What would it take to view an aspect of your life that has caused constant struggle, frustration, fear and rejection as a gift? It requires a complete overhaul of your mindset towards the source, in this case a stutter, of that struggle and a shift in your outlook on the struggle itself. I have made an immense amount of progress towards unpacking the emotional and mental baggage I’ve accumulated since childhood, but I’m still not at the ultimate milestone that I’m aiming for. That milestone is to one day think about my stutter and be able to say thank you for this gift.
While I haven’t reached this milestone yet, I do have an idea of how to get there. The method is found in the word G.I.F.T. itself. In order to see the gift of stuttering, you must see the:
I call it the G.I.F.T. mindset and the four components of this mindset are critical in order to see positivity in having a stutter or any other circumstance. Whether you want to be able to recognize stuttering as the gift or the gifts of stuttering, your mindset will determine the possibility to see the gift in any capacity.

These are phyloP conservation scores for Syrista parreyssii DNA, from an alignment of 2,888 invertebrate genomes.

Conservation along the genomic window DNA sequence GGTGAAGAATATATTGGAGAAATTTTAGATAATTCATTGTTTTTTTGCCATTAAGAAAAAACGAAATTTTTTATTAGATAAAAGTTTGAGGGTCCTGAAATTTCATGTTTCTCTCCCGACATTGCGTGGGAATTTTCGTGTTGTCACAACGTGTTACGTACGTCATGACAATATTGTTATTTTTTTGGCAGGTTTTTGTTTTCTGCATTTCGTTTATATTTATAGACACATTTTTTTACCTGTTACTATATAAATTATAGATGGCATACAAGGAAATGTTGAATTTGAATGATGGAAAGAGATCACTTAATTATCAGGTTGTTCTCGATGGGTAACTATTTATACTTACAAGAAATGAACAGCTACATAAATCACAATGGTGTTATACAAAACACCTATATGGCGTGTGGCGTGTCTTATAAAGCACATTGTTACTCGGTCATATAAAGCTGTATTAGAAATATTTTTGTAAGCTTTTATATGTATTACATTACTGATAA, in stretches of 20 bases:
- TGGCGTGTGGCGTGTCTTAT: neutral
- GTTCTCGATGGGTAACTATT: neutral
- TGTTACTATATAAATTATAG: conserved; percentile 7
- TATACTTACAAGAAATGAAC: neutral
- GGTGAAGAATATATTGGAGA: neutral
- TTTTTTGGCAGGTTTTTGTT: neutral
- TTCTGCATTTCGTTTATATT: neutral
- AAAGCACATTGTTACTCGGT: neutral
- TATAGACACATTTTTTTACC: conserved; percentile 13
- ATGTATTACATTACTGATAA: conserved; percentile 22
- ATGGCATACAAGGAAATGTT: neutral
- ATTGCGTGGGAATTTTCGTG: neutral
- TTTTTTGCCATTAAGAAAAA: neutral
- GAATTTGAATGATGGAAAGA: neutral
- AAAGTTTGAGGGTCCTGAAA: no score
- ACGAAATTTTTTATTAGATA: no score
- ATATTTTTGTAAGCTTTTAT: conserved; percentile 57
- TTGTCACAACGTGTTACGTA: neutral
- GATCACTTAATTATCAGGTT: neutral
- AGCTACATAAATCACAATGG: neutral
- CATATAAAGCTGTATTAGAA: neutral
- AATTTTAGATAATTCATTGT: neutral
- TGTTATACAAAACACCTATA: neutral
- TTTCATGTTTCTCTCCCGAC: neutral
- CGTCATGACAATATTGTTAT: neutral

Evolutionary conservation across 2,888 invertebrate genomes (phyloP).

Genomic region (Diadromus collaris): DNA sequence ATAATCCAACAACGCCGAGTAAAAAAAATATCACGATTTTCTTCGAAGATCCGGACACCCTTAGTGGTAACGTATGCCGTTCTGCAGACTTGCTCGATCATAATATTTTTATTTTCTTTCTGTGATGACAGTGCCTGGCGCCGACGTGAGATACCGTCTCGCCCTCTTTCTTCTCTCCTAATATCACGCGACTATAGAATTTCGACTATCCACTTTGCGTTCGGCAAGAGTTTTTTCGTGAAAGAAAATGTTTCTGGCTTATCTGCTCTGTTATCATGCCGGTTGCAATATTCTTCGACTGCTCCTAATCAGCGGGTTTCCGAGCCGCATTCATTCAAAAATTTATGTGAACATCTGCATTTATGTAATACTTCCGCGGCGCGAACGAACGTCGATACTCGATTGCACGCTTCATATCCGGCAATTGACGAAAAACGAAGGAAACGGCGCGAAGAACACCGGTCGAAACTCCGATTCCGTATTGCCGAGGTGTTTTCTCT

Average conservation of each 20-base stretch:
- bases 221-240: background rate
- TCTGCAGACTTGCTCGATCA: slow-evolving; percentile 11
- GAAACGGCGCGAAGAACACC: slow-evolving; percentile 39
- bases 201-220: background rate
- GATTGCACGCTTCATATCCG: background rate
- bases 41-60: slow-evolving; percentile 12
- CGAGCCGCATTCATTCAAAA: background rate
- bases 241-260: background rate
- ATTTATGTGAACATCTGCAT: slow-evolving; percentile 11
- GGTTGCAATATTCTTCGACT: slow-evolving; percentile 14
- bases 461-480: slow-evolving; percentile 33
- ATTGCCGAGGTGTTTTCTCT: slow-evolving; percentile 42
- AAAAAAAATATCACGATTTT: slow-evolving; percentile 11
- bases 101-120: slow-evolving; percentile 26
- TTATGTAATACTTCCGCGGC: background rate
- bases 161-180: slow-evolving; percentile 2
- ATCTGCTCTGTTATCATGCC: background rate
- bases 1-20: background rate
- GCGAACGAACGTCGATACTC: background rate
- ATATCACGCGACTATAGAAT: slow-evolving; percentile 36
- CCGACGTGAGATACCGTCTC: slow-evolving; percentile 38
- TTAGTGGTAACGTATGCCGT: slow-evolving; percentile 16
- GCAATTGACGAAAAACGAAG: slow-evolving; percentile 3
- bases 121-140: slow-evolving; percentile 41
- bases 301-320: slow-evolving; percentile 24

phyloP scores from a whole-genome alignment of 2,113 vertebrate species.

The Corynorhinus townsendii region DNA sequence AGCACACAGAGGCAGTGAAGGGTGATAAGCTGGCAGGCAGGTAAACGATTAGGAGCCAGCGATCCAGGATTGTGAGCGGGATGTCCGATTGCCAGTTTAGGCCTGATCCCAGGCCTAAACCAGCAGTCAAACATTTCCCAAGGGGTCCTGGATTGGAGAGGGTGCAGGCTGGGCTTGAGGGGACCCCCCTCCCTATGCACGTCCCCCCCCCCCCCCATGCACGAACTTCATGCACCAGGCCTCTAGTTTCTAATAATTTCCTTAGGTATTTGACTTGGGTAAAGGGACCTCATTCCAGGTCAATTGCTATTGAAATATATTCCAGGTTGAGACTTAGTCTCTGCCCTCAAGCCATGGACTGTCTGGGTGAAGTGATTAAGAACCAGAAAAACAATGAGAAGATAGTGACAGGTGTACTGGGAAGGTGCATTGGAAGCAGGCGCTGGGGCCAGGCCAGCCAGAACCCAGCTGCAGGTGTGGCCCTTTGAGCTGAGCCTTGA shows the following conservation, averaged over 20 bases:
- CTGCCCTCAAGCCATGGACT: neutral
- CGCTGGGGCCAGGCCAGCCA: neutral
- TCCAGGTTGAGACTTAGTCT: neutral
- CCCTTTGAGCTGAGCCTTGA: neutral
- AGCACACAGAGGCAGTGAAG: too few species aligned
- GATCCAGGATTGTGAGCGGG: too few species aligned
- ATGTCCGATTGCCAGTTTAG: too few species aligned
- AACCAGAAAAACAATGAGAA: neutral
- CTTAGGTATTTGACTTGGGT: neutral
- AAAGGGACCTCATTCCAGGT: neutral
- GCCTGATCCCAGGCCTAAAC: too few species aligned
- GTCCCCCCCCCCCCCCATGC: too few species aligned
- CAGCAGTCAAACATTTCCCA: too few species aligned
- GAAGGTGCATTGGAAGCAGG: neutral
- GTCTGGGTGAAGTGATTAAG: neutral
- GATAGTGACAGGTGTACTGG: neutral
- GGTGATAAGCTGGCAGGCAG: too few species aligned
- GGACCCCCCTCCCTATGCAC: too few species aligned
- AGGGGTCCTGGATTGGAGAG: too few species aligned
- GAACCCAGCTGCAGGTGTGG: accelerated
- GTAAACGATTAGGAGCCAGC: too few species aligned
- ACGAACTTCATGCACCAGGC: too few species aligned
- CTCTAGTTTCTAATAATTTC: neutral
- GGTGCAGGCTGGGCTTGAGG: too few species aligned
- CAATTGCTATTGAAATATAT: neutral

Gratitude for anything starts with recognizing its benefit. I can say that my life, as it is, would not exist without my stutter. I have grown so much as a person, not just as a result of having a stutter, but also because I recognized the growth it had already inspired, and the potential for more. I want you to ask yourself, regardless of how much pain your stutter has caused in your life: what are the ways it has benefited you and pushed you to grow? I’m sure you can find at least one benefit and one positive personal quality that your stutter has brought to you.
Gratitude starts with growth or at least the recognition of growth. Once you began to see the growth that your stutter has inspired in your life, the gratitude can begin. In my case, once I saw the growth I was able to start feeling gratitude that in turn caused me to see more existing and potential for growth. Gratitude and growth go hand in hand. Understanding the necessity of both is essential to the G.I.F.T. mentality. Also accepting the path, or the struggle, to these qualities is key to this process.
Nothing seems to develop and refine us as people quite like adversity. It’s not what most people want to hear that in order to grow you must face challenges, but that just seems to be our nature as human beings. Have you ever met a person who has had an easy life with very little friction? I have met some very good people who fit this profile and I have noticed in many cases that something is missing. There is a certain sobriety, compassion, empathy and clarity that is present in the perspective of the world with people who have endured some form of hardship. When I assess my life there is no doubt that my experiences as a PWS have shaped my identity and growth into the person I am today.